• Where employees work and the subsequent impact on operating costs, business infrastructure, cybersecurity, collaboration and teambuilding to support results.
  • What they get from work including pay, pleasure and playtime.

How these elements will evolve is unclear.  Companies alternate between setting the pace and following the lead of others who appear to be responsive to shifting needs and employee requests.

Understanding motivations

There are several key steps leaders can take to understand the shifting motivations of their teams.

Author Priscilla Archangel
  1. Listen and suspend judgment. Ask your teams about what’s most important to them in their work. Don’t feel compelled to respond or make any decision yet. Just leverage curiosity to understand their passions and concerns. You can also begin by simply talking with colleagues and employees at other companies or any environment where you’re not viewed as a leader who must respond to employee concerns.
  2. Go for purpose. Find out what everyone on your team loves to do, what their strengths are and how can you tailor assignments to align with that. This doesn’t mean that everyone will love every assignment, but every assignment should be in service to what they love. It should build capability, perspective and knowledge to support their goals.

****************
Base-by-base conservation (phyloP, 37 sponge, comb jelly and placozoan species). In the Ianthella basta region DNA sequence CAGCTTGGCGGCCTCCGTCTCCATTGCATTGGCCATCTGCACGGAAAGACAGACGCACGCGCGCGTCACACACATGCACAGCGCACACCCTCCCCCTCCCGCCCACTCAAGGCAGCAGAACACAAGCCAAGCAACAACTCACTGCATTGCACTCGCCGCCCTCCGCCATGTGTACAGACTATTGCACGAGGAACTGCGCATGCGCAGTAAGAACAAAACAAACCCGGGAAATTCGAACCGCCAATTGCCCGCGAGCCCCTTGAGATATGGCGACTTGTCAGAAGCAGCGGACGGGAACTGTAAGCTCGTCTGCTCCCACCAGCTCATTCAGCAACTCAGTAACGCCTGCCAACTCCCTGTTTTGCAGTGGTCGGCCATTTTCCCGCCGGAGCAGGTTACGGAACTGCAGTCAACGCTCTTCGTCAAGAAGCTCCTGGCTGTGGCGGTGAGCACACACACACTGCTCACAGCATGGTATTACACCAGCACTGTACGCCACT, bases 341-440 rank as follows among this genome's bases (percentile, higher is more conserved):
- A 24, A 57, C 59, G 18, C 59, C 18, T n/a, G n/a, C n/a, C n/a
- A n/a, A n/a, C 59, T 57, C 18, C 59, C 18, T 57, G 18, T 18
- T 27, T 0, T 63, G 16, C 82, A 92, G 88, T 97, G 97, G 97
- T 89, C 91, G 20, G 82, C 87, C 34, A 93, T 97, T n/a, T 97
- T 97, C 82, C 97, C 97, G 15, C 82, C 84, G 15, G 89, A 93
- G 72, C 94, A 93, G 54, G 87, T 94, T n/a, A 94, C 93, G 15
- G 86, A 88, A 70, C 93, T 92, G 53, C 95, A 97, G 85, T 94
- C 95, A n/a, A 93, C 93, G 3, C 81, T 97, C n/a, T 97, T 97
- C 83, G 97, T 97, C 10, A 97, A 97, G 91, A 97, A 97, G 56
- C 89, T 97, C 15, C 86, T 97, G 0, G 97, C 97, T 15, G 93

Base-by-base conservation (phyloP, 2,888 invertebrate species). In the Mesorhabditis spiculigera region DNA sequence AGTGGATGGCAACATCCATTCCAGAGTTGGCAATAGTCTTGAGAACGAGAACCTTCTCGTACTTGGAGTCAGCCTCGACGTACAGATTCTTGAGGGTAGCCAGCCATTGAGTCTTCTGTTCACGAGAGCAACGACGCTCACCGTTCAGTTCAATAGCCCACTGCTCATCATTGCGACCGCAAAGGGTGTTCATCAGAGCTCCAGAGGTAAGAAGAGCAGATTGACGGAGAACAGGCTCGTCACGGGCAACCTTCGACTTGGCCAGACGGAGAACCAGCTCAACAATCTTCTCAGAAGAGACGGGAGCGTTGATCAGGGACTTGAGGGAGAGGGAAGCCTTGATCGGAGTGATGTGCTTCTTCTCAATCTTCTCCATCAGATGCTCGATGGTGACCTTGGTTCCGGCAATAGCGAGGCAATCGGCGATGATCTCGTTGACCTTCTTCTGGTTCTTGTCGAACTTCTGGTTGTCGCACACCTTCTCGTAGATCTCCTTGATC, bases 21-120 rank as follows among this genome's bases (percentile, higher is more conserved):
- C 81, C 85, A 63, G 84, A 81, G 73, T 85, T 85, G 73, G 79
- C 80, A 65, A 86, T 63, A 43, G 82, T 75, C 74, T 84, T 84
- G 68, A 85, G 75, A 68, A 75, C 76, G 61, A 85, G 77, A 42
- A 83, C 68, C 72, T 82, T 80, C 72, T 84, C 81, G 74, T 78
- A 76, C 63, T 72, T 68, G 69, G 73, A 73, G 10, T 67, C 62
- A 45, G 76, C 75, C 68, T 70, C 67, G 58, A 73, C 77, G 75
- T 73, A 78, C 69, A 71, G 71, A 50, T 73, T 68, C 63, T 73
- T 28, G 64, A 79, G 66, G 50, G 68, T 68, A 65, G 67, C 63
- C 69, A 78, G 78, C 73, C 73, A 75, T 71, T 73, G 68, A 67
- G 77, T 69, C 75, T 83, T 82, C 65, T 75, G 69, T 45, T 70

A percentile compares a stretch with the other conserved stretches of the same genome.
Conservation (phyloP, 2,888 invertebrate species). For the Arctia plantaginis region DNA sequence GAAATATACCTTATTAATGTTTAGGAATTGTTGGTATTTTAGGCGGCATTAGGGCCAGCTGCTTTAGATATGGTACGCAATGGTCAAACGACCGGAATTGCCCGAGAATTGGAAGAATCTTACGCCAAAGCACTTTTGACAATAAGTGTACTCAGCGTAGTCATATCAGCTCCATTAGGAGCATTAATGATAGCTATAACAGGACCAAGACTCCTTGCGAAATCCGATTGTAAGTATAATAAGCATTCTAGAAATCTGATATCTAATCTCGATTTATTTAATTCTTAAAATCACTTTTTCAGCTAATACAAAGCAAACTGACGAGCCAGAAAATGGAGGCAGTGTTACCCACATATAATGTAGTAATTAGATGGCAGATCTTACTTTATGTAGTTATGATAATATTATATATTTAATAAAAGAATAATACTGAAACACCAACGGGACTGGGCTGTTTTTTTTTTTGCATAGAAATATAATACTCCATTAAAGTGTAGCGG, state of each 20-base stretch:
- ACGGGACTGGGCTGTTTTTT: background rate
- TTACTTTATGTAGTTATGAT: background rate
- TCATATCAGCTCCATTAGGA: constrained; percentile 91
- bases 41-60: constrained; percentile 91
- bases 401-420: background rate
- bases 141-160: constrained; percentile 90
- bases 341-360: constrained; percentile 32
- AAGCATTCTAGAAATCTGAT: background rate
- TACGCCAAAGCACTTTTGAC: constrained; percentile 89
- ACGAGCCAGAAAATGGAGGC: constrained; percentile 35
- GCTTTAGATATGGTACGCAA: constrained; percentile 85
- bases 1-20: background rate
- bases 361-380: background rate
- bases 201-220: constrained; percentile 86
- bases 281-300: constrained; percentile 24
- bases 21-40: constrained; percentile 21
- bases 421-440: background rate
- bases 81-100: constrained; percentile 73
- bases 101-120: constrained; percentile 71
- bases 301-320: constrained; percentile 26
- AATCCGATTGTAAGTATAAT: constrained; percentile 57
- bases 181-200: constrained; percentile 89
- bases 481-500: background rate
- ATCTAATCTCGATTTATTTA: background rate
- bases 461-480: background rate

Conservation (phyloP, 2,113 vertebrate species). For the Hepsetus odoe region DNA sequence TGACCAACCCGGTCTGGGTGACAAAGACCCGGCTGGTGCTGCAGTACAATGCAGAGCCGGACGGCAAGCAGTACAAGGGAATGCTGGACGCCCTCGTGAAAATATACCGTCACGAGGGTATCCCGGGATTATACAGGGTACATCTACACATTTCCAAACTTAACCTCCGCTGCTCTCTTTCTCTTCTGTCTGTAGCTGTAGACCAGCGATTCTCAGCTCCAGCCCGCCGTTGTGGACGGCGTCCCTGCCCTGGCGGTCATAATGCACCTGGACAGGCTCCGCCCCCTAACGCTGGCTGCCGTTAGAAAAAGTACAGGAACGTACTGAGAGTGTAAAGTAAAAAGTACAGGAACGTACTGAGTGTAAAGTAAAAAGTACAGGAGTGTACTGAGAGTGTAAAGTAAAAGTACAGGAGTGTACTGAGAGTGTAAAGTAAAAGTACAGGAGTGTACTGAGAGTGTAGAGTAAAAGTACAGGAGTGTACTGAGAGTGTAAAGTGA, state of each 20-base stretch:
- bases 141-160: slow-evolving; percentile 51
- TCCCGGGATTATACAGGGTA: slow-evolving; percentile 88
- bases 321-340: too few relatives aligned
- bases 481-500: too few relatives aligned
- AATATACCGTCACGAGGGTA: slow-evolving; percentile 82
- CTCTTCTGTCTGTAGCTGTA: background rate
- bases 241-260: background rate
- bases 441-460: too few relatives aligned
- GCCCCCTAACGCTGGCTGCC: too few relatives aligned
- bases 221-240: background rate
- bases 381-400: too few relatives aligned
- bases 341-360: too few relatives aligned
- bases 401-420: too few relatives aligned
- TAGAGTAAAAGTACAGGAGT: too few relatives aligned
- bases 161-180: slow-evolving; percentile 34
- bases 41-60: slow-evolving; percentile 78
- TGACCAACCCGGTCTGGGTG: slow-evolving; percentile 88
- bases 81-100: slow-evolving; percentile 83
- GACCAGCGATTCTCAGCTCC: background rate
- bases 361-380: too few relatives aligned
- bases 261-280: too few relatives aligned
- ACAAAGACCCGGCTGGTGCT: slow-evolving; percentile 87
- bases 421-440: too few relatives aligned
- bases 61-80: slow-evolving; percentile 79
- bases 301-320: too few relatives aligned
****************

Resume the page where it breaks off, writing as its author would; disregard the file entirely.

3. Look for the shift. Recognize that the work motivations for each member of your team may have shifted. Even if they didn’t change, employees could still reprioritize their motivations. Assume something is different and dig in to find out what it is. 

An open approach to employee well-being

The adaptability and flexibility we’ve all learned over the past 18 months creates a springboard for our future. Going forward, leaders will face the challenge of measuring employee productivity differently. In many roles, the question of how much work is performed will clearly be outweighed by how much value is created. This was one of the pre-pandemic challenges in understanding the productivity of remote workers. Our definition of performance that “exceeds expectations” must change. This requires redefining trust, teamwork and collaboration to measure outcomes differently.

It’s difficult to determine what the future of work will look like. Still, leaders must be proactive and open to new approaches, transparent about what is and is not effective and responsive to the individual needs of their team members. Leaders need to understand the shifting motivations of employees, adjust their work models to fit them and remember that they too are employees first. They have the same needs.

About the author

Priscilla Archangel

Priscilla Archangel, Ph.D. is a seasoned leadership consultant, executive coach, author, speaker, and teacher. She has a passion for developing leaders, and motivating individuals and organizations to align their values, behaviors and goals with their purpose. Visit